quiet agitation on the slavery question.
Accordingly, it proceeded to enact what was called an emancipation ordinance.
The trouble with it was that it emancipated nobody.
It provided for the liberation of part of the slaves at a distant future day, allowing the rest to remain as they were.
The Radicals simply laughed at the measure.
They pronounced it a snare and a fraud, and went right on with their work for unconditional freedom, and the slave-owners continued to hold their human property the same as before.
The Conservatives, however, had not exhausted their resources.
They sought to secure the military as well as the civil control.
On the assurance that he could maintain peace and order, Governor Gamble
was given authority by the President
to recruit an army of State troops, which, although equipped and paid out of the national treasury, he was to officer and direct.
The organization was entrusted to General John M. Scofield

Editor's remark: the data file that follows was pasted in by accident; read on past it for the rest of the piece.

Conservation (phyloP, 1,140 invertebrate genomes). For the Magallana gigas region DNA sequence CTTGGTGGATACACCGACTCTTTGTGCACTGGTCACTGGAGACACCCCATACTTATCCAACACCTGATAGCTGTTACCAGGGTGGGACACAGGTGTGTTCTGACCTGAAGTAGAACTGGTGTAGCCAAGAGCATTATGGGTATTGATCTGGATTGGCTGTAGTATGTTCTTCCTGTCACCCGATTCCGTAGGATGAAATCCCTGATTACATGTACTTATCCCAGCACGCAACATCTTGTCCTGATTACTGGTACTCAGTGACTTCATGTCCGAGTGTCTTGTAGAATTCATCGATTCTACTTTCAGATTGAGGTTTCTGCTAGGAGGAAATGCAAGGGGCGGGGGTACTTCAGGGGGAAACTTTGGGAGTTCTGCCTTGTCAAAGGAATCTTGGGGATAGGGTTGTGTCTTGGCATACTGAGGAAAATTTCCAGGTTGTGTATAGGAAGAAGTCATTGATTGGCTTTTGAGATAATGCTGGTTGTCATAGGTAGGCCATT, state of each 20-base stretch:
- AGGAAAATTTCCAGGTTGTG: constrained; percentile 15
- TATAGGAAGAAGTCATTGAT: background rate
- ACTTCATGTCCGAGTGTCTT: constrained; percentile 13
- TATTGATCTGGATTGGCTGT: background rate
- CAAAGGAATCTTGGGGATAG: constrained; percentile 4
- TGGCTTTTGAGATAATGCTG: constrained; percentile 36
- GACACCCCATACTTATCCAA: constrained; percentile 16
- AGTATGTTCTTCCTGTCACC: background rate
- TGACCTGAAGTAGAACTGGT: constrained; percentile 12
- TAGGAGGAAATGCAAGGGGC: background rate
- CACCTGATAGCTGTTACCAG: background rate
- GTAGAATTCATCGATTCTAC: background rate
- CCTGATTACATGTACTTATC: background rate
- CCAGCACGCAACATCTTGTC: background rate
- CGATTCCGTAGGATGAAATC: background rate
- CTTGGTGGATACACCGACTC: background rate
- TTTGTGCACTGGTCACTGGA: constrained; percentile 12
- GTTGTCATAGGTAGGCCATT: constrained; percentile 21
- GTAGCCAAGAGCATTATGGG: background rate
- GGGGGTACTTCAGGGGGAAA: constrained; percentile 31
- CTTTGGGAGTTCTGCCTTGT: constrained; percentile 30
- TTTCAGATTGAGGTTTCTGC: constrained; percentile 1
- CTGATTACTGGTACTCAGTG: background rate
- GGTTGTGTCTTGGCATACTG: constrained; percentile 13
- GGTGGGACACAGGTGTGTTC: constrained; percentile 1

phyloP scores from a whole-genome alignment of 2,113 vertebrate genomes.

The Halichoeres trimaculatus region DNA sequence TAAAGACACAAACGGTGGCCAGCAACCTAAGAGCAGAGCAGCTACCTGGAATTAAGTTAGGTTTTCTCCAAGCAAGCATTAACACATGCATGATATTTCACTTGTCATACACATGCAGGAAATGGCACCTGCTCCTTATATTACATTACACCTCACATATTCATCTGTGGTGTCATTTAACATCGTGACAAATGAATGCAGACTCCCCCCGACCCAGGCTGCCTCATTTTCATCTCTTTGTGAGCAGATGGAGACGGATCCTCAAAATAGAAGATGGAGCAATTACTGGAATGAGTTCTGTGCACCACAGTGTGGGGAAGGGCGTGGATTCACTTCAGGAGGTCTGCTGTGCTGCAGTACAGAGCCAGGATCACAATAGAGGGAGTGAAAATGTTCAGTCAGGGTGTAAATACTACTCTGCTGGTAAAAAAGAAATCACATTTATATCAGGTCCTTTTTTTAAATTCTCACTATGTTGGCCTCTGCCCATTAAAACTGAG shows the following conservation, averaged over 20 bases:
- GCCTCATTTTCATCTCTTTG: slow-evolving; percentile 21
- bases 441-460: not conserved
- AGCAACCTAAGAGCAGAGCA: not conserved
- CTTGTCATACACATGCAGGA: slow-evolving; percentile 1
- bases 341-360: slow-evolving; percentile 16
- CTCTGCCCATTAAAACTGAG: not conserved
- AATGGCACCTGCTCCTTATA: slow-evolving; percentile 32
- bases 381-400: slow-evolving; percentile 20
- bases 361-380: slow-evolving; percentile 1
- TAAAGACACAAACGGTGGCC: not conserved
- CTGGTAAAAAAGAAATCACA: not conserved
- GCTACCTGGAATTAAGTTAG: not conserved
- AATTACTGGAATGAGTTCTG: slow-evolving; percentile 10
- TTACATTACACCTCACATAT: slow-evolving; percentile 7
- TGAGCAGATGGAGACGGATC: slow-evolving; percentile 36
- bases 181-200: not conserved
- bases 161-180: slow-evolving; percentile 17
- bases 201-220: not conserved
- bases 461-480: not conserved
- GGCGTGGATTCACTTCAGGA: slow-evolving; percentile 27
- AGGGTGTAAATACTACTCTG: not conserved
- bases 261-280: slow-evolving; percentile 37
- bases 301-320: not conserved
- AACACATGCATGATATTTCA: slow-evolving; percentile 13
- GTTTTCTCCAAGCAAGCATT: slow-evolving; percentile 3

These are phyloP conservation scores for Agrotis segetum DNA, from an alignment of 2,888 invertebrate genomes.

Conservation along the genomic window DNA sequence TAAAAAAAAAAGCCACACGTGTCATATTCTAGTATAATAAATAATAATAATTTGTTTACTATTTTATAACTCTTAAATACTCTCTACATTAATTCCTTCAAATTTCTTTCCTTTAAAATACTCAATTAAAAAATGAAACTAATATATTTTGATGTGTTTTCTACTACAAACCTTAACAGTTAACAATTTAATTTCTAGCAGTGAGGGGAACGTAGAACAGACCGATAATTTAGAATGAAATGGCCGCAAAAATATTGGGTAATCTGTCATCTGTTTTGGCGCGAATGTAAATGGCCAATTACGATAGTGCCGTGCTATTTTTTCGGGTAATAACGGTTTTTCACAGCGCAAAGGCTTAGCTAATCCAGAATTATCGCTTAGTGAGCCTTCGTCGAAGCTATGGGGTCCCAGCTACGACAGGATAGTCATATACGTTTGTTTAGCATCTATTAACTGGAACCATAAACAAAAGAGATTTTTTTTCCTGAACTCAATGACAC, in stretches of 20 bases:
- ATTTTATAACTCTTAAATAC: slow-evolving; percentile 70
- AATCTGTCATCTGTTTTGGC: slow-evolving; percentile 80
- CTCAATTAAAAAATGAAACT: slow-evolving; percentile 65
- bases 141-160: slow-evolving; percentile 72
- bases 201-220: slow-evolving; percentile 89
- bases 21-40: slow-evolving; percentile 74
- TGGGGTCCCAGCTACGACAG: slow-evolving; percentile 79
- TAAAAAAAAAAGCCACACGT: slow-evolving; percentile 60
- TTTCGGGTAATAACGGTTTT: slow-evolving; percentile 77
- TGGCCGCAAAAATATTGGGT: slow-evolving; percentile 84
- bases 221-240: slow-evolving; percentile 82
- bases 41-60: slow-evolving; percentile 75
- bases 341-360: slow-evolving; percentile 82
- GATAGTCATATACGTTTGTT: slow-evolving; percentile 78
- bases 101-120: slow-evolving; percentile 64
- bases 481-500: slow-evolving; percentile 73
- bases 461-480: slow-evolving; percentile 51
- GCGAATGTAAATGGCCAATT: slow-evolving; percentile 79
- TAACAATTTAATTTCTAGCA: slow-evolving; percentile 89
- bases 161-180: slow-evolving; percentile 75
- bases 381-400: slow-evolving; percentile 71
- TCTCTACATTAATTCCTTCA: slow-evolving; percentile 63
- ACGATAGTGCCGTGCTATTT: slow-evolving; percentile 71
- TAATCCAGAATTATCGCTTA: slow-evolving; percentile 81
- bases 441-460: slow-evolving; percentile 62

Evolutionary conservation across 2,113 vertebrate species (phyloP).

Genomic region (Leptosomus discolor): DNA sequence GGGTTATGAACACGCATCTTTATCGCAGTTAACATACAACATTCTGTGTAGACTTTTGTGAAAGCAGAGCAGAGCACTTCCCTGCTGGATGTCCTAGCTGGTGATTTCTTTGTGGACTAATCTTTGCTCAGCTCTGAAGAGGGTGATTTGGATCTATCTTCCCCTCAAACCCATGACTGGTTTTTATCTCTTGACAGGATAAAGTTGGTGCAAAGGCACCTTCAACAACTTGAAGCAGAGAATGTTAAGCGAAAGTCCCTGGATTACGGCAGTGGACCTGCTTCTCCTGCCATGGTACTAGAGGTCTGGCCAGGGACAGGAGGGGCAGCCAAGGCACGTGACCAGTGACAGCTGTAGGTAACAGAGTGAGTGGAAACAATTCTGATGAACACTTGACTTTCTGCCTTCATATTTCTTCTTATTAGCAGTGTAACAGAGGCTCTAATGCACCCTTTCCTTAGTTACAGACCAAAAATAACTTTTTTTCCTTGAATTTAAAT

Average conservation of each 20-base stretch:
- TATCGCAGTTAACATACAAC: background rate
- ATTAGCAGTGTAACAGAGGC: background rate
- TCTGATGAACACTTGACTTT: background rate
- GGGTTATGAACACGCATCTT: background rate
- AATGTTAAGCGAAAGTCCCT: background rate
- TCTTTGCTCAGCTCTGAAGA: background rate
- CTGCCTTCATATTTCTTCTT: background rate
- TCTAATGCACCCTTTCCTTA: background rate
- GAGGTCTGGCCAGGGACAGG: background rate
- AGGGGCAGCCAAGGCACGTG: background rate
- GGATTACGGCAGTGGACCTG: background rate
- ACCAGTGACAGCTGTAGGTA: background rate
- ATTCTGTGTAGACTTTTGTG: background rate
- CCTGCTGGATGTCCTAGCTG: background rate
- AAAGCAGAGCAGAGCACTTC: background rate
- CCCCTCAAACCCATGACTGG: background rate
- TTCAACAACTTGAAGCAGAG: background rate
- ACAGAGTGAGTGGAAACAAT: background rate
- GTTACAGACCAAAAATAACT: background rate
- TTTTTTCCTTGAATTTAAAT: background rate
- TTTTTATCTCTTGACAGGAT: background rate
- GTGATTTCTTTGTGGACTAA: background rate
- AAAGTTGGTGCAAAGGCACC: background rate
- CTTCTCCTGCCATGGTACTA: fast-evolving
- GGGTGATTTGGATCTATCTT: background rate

, a resident of Missouri
, and one of the Governor
The political advantage to the Conservatives of exercising military control at such a time is obvious enough.
But at first there was an obstruction in the person of General Samuel R. Curtis
, the Federal
commander of the district, who was not a man to waive his superior prerogative at a time when martial law prevailed, and who was, besides, openly in sympathy with the Radicals.
They got not only protection from him, but about all the patronage he had to give.
Pretty soon it was discovered that active efforts for the removal of Curtis
were in progress.
Charges of irregularities-afterwards shown